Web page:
ORIGINAL RESEARCH article
Psychological Flexibility and Its Relationship to Distress and Work Engagement Among Intensive Care Medical Staff
- 1Centre for Psychiatry Research, Department of Clinical Neuroscience, Karolinska Institutet & Stockholm Health Care Services, Stockholm, Sweden
- 2Department of Clinical Neuroscience, Karolinska Institutet, Stockholm, Sweden
- 3Stress Research Institute, Stockholm University, Stockholm, Sweden
- 4Department of Psychology, Stockholm University, Stockholm, Sweden
Intensive care settings place specific work-related demands on health care professionals that may elicit stress and negatively influence occupational health and work engagement. Psychological flexibility has emerged as a promising construct that could help explain variation in reported health. Understanding the role of psychological flexibility in occupational psychological health among intensive care medical staff may potentially guide the development of effective interventions. Thus, the present study evaluated the relationships between psychological flexibility (Work-related Acceptance and Action Questionnaire), distress (Perceived Stress Scale, General Health Questionnaire) and work engagement (Utrecht Work Engagement Scale) in a sample of 144 health care professionals from one adult (ICU, N = 98) and one pediatric (PICU, N = 46) intensive care unit. In addition to cross-sectional analyses, a subset of data (PICU, N = 46) was analyzed using a longitudinal design. Results illustrated that higher levels of distress were associated with lower levels of work engagement. Furthermore, psychological flexibility was related to greater work engagement, and psychological flexibility had a significant indirect effect on the relationship between distress and work engagement. Lastly, increased psychological flexibility over time corresponded with increased work engagement. Although tentative, the results suggest the importance of psychological flexibility for work engagement in health care professionals within intensive care settings.
Stressful situations are a well-known ingredient of the work context for health care professionals in intensive care settings. Existing research illustrates several specific antecedents eliciting stress among staff, e.g., workload, interpersonal conflicts (patients, families, and teams), moral distress, and issues of life and death (Crickmore, 1987; Embriaco et al., 2007; van Mol et al., 2015; Pereira et al., 2016; Elshaer et al., 2018; Kwiatosz-Muc et al., 2018). Furthermore, these factors have been shown to be associated with consequences in work-related outcomes, such as intention to leave (Khan et al., 2019), turnover (Adriaenssens et al., 2015), and work performance (van Mol et al., 2015), and health related outcomes, including burnout, traumatic stress, depression, and fatigue (Mealer et al., 2009; van Mol et al., 2015). Hence, existing studies have shown an elevated prevalence of distress among intensive care medical staff (Mealer et al., 2009; van Mol et al., 2015). Notably, considerable differences in levels of distress reported at different intensive care units indicate a need for further analysis, and in a systematic review including 40 studies van Mol et al. (2015) report a range of 0 to 70.1% in self-reported burnout assessed by Maslach Burnout Inventory (MBI). In addition to variation between units, there are also large variations in reported distress within units, also between health care staff working in the same positions who were exposed to similar stressors (McVicar, 2003; van Mol et al., 2015).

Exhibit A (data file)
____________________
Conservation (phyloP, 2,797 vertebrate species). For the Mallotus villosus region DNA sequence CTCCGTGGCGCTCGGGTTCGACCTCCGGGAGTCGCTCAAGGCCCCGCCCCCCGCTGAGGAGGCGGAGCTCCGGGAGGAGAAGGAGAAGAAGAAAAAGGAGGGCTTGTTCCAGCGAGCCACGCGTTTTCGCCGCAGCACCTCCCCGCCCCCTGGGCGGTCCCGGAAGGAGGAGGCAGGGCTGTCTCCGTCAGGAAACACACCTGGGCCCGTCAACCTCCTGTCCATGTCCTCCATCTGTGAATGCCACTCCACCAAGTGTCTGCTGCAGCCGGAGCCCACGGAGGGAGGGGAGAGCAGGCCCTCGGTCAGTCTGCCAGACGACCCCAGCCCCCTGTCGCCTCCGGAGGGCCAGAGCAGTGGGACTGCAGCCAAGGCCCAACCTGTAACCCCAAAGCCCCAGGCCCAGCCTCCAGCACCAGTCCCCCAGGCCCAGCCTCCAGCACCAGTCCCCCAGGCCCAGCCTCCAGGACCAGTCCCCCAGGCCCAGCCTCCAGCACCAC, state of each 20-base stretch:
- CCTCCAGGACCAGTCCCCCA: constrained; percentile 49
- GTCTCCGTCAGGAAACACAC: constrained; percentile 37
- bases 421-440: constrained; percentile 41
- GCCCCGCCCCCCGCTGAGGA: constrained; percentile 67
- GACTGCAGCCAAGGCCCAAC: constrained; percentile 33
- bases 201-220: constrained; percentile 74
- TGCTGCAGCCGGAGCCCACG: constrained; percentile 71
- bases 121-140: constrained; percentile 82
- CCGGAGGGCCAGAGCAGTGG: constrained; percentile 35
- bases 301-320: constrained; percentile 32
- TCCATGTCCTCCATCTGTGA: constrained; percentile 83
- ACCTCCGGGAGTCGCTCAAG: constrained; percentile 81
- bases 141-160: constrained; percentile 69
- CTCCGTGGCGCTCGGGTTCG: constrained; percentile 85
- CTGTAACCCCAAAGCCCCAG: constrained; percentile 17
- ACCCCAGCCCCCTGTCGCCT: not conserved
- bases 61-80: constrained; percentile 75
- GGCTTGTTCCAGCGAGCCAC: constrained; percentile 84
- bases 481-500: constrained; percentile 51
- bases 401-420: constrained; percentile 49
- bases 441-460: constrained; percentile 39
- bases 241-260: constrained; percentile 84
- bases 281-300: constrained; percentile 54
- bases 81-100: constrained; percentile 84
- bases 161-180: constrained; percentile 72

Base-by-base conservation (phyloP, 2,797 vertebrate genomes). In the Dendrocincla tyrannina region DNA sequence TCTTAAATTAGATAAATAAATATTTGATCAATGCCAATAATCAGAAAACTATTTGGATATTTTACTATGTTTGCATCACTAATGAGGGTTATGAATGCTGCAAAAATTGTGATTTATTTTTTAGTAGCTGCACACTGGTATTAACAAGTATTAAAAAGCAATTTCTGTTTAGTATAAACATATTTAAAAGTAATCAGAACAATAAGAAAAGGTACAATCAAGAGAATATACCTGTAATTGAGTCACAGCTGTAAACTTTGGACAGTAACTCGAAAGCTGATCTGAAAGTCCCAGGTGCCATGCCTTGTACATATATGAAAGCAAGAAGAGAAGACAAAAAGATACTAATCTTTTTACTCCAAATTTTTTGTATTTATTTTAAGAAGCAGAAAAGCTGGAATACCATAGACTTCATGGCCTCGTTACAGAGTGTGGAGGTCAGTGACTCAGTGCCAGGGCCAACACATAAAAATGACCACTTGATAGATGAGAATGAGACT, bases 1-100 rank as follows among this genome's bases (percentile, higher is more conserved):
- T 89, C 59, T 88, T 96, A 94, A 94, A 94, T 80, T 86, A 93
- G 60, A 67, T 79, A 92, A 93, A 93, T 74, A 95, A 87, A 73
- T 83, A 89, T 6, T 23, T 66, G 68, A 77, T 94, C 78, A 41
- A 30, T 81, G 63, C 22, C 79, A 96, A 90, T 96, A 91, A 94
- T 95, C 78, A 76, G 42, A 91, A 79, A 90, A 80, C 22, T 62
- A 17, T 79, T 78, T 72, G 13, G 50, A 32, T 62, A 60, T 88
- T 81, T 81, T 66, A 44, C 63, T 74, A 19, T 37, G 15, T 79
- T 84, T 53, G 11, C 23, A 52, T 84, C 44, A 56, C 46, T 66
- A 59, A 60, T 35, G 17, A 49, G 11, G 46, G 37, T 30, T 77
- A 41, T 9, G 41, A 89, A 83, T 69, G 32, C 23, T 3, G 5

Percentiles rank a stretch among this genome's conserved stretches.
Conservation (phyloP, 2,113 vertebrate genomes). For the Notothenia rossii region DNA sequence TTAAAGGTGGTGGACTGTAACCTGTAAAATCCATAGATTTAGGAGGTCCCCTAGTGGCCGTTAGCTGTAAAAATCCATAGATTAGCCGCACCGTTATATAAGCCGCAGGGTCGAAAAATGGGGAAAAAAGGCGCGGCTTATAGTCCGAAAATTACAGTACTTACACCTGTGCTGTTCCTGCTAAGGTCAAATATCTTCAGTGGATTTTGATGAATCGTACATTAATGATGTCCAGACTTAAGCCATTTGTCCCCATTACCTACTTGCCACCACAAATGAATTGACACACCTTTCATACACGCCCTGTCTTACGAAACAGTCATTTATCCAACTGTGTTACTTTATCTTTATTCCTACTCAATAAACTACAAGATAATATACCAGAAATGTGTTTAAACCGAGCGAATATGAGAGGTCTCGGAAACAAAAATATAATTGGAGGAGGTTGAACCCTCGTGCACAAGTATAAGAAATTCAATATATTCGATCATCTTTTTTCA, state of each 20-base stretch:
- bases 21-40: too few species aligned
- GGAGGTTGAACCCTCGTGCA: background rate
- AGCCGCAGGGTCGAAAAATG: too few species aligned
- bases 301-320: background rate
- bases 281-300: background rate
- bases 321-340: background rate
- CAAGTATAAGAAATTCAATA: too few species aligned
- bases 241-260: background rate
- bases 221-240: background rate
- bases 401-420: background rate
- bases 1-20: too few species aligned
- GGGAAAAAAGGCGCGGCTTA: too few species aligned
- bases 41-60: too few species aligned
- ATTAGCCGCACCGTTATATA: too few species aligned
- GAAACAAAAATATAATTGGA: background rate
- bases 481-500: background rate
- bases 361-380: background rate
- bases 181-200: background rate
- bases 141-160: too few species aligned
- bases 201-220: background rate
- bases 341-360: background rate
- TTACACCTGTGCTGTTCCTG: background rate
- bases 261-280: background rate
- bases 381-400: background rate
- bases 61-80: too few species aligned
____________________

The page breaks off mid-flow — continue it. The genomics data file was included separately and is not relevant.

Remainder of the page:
The large variation in levels of stress reported by health care staff may partially be explained by individual psychological qualities, including self-efficacy, personality, coping skills, and motivation. Psychological flexibility is a construct developed within the tradition of contextual behavioral science and can be defined as an ability to act in accordance with goals and values also in the presence of interfering psychological experiences (Hayes et al., 1999; Hayes et al., 2005). Thus, psychological flexibility does not primarily concern the presence of symptoms of distress, but rather the individual’s resilience and ability to function well in the presence of distress. It is the target of treatment in Acceptance and Commitment Therapy (ACT; Hayes et al., 2005), and measures of psychological flexibility have been shown to mediate outcomes in clinical trials in a variety of conditions such as chronic pain and anxiety (Hayes et al., 2013; Stockton et al., 2019). It has been argued that psychological flexibility plays a significant role in psychological health (Kashdan and Rottenberg, 2010) and studies have shown an incremental utility of psychological flexibility over traditional measures of distress (Gloster et al., 2011). However, more research is needed, including studies that evaluate the correspondence between psychological flexibility and general distress, as well as assessment instruments’ ability to discriminate between the constructs (Wolgast, 2014; Rochefort et al., 2018).